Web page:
“We’re super excited,” Bertram said. “We went back and looked and it was 1987 that Springfield had their own wrestling team. Ever since I started, we’ve been a part of some really successful co-ops. We’ve had a ton of wrestlers, 63 state tournament wrestlers and four state champions and 26 state placers. It’s not that we didn’t have success in those co-ops, but to have your own team and own mascot. What’s really been a surprise to us is the extra community support you get when it’s just you. We’ve had cookouts and special events and we’ve had people not involved with wrestling stop out and there’s so much pride in that.”

The big question

In an era where smaller wrestling programs are co-oping with other programs, Springfield is the rare school that is breaking away from a co-op and going out on its own.

The numbers now look good. But the school board and Bertram both know that things can change down the road. As for now, they’re all trying to get as many people involved with the program as possible and get the younger kids exposed to the sport.

“It’s definitely a group effort, I don’t know if there’s one part that’s more important than the others, you’ve got parents and wrestlers, so what we’re trying to do is get as many people involved in as many ways as possible,” Bertram said. “Some of those things are group activities for the kids, some are group activities for the parents, that’s been a real success, especially on the youth end.

“But there’s obviously no guarantee, and that was a tough sell to our own school board,” Bertram said. “They wanted to know if we had enough in five years, in 10 years. We don’t have a great answer for that, but we’d rather give our kids the opportunity, even if that means we won’t be filling a full team, than to have to put them on the road and travel. We’re hopeful that this is going to be long term. But I think if numbers begin to dip, we’re going to be able to provide more opportunities for our kids regardless. It’s a good thing for us to have our own program.”

Bertram said that there has been a movement at the high school level to reduce the number of weight classes at the varsity level. There are 14 weight classes in high school wrestling, but eliminating some of those weight classes will definitely have an impact for the smaller schools, such as Springfield.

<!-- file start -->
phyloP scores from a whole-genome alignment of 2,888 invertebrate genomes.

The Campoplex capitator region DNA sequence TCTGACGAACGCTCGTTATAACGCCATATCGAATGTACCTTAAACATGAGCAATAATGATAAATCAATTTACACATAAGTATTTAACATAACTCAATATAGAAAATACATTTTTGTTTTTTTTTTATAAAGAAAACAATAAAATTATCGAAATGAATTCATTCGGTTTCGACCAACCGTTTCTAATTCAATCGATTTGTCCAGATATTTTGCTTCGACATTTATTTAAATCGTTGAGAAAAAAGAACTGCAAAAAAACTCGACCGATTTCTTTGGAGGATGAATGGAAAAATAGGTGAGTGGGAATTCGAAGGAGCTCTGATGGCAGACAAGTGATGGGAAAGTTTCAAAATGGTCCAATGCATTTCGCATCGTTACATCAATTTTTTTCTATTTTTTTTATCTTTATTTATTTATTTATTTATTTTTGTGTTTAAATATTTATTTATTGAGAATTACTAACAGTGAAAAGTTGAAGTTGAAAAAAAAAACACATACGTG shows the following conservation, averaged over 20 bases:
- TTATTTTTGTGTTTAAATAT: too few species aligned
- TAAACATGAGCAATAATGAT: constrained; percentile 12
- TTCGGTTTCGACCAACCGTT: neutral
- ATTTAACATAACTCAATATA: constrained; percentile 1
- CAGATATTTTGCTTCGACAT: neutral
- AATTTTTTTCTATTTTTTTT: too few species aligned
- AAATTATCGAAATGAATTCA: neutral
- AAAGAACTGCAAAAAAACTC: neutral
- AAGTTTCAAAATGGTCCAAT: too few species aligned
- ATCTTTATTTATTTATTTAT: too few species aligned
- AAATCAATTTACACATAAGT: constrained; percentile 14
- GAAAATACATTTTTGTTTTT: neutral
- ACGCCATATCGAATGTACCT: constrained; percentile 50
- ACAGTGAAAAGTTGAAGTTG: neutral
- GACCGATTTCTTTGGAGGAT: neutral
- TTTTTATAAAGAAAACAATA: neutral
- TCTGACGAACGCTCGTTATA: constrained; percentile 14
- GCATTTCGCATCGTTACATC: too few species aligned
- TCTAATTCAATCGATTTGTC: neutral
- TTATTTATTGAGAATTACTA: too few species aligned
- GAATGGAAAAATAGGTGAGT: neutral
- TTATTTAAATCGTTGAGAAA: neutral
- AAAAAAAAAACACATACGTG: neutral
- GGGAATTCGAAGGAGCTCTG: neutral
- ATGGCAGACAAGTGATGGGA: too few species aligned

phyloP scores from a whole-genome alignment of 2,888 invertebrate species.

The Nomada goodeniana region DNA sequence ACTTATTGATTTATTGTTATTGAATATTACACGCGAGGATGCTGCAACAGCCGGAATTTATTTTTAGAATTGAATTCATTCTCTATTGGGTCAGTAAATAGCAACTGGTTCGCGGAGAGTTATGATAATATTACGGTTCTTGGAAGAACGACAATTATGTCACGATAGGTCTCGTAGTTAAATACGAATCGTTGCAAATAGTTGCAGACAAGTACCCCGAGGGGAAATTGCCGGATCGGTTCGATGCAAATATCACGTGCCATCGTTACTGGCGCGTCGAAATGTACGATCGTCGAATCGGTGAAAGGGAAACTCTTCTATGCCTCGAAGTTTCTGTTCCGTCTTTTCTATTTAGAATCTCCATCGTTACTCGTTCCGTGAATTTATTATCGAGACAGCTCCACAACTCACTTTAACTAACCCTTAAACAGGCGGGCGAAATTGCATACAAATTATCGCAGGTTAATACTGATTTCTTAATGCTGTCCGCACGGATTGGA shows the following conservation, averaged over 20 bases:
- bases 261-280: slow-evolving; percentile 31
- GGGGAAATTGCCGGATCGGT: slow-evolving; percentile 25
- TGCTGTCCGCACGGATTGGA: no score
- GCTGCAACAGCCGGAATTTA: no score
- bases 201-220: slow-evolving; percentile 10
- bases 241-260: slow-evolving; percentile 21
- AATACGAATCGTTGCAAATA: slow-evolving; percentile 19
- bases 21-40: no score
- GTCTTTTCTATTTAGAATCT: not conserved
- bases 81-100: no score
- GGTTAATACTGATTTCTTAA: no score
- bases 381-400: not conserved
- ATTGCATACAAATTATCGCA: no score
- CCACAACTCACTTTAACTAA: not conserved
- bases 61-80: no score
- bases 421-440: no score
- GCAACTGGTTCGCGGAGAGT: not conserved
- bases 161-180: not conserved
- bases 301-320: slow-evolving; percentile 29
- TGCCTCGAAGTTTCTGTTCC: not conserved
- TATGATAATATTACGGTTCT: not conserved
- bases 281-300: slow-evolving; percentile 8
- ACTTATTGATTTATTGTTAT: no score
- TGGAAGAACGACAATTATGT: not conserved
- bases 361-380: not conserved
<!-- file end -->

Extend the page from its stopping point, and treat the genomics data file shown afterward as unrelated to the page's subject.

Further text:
“The timing is perfect for us, 14 weights is tough to fill,” Bertram said. “It’s not just small school, right now we can wrestle 12 weights and that makes it a lot easier, you don’t need to have as many kids or cover as many classes.”

The fact that there are so many weight classes has been challenging to the smaller programs. Programs have been forced to co-op and for the winter months in Minnesota, that isn’t always ideal for daily practices when teams have to travel 30 minutes or more so that everyone can practice together in one place.

“I think we’ve been our own worst enemy somewhat,” Bertram said. “Over the last few years, probably 20 years, we’ve expanded from 12 to 13 to 14 weights and I think we’ve reached too far. We did that with the idea of offering more opportunities for kids of different sizes. But what we’ve ended up doing is making the teams that have more kids have the advantage, because they can cover all 14 classes. Teams that have less kids can’t compete, so they co-op.”

Bertram said that the program has a lot of younger athletes out for the program this year. As of now, it appears there will be two seniors and four juniors in the program.

Bertram knows that the team will probably struggle initially as many in the program are wrestling varsity for the first time. He also knows that there will be some individual success and he’s looking forward to building the program and keeping it running for a long time.

“It’s definitely easier to have our own kids,” Bertram said. “We’ve made some good connections with kids from the other schools. Hopefully it’s a little easier to get the kids to come out, we’re really excited for the opportunity to do this. We haven’t had a team since 1987 so you don’t want to go out there and flop, but we’re pretty confident that we have some good kids and that’s not going to happen.”

Springfield wrestling facts

• 1966-67 was the first season (18 wrestlers out)

• 1987-88 was the first co-op, with Cedar Mountain (39 total kids) and the following year Sleepy Eye was added.

• 2014-15 a new co-op was created with Springfield, Cedar Mountain and Redwood Valley (Springfield had 12 kids out)

• 2018-19 that co-op is dissolved and Springfield is back on its own.

• Springfield had 21 years of just Springfield and 32 years of being in a co-op

• In 1983, Al Plotz was the first Springfield wrestler to make it to the state tournament. There have been 39 other Springfield wrestlers qualify for state and four state champions came from Springfield High School.